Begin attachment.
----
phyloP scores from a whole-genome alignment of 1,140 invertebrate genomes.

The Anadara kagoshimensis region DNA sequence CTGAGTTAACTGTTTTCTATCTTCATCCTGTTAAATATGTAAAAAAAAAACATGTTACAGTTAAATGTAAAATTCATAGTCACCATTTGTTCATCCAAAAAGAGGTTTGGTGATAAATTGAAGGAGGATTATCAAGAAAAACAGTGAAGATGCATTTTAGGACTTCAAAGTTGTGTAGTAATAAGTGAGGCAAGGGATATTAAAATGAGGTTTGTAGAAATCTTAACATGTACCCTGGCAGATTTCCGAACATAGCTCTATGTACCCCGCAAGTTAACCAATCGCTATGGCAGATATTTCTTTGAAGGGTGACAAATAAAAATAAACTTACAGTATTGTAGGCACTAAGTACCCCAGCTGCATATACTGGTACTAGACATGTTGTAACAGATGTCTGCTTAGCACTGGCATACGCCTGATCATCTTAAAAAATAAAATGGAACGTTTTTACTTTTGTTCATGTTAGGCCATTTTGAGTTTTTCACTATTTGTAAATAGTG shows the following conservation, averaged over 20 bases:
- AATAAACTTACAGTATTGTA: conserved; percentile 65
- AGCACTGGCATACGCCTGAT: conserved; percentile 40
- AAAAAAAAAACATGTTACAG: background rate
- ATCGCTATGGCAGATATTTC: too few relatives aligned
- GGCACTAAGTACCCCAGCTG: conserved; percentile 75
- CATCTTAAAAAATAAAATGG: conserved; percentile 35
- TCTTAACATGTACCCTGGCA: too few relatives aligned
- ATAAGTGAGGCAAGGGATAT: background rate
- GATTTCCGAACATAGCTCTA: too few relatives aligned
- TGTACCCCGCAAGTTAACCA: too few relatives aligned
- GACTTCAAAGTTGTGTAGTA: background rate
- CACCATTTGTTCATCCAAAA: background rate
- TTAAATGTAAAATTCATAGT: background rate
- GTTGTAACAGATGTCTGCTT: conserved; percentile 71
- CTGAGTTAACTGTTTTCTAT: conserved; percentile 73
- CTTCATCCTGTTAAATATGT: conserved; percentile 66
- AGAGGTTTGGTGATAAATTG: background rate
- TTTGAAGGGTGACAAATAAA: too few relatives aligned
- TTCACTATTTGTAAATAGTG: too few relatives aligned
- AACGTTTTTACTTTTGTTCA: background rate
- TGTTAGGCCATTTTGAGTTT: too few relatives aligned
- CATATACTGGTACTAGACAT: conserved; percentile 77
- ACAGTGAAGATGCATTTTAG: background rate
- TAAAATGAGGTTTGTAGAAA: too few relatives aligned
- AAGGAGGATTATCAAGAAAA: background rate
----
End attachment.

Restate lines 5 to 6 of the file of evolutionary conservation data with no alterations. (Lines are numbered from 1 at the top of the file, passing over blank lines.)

- AAAAAAAAAACATGTTACAG: background rate
- ATCGCTATGGCAGATATTTC: too few relatives aligned